- Rep. Trent Franks originally announced Thursday he would resign next month
- He announced Friday he'll resign after discussions with his family
"Last night, my wife was admitted to the hospital in Washington, DC due to an ongoing ailment," he said in a statement Friday. "After discussing options with my family, we came to the conclusion that the best thing for our family now would be for me to tender my previous resignation effective today, December 8, 2017."
The House Ethics Committee announced Thursday
that it will investigate Franks to determine if he engaged in "conduct that constitutes sexual harassment and/or retaliation for opposing sexual harassment."
In his original statement Thursday, Franks acknowledged he made staffers "uncomfortable" and that he discussed fertility issues and surrogacy with two female staffers, but denied having ever "physically intimidated, coerced, or had, or attempted to have, any sexual contact with any member of my congressional staff."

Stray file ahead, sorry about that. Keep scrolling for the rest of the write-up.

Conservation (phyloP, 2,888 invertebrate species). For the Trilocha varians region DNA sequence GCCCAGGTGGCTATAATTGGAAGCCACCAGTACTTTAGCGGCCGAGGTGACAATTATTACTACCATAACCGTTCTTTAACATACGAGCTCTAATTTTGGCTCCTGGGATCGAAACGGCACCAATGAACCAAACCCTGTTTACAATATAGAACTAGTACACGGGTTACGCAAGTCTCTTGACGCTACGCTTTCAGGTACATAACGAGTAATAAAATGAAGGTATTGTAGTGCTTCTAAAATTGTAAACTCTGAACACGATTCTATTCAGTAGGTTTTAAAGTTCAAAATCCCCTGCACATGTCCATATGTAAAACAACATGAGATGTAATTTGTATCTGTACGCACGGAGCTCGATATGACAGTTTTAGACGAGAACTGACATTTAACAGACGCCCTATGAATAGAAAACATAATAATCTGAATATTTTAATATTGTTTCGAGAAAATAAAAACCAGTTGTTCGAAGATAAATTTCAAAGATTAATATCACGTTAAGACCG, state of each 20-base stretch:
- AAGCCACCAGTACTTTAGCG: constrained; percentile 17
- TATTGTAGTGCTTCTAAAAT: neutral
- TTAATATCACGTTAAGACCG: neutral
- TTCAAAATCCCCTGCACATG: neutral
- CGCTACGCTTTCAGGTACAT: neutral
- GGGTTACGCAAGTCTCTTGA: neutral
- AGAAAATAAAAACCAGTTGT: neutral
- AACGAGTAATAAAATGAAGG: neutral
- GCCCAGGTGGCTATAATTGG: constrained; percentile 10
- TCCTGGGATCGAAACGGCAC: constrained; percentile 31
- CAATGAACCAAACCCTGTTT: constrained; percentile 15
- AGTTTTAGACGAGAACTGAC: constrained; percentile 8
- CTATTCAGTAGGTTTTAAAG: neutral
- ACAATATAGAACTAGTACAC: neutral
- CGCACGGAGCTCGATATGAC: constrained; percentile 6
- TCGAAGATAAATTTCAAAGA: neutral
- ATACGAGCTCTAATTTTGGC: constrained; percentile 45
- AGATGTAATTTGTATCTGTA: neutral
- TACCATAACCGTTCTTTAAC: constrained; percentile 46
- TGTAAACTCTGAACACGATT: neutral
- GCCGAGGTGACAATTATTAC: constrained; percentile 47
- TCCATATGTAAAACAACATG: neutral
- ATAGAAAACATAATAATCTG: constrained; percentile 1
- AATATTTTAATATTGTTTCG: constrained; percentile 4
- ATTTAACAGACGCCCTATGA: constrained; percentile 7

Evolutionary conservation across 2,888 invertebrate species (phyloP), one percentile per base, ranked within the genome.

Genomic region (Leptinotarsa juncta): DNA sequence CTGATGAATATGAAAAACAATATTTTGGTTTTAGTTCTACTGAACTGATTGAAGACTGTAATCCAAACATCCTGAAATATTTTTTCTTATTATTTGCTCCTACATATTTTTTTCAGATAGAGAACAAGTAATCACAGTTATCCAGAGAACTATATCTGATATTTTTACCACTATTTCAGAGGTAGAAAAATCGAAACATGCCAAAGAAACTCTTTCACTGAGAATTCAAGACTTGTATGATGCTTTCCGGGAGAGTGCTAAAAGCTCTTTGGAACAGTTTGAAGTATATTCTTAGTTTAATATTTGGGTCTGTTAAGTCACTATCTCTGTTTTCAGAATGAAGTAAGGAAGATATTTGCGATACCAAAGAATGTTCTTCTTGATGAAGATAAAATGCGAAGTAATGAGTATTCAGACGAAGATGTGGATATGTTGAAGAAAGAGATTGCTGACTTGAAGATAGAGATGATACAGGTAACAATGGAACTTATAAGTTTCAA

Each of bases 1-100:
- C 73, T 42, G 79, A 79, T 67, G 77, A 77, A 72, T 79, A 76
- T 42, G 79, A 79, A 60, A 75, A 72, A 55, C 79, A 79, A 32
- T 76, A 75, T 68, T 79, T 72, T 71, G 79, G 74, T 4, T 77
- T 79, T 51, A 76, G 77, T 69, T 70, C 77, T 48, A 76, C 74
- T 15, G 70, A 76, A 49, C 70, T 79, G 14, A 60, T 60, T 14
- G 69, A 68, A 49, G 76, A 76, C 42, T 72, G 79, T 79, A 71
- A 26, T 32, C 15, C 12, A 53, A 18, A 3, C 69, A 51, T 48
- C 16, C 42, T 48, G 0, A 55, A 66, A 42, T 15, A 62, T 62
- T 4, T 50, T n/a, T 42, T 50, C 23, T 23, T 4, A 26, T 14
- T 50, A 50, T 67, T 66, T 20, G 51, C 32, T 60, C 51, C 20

"But in the midst of this current cultural and media climate, I am deeply convinced I would be unable to complete a fair House Ethics investigation before distorted and sensationalized versions of this story would put me, my family, my staff, and my noble colleagues in the House of Representatives through hyperbolized public excoriation," Franks said in the Thursday statement. "Rather than allow a sensationalized trial by media damage those things I love most, this morning I notified House leadership that I will be leaving Congress as of January 31, 2018."
Besides Franks, Democratic Rep. John Conyers of Michigan announced he would retire effective Tuesday and Democratic Sen. Al Franken said Thursday he would retire in the "the coming weeks."
Franks' resignation would create a vacancy in Arizona at the end of January, which per Arizona law, would mean Republican Gov. Doug Ducey would have to call an election with a primary in late April or early May and a late June date for the general election.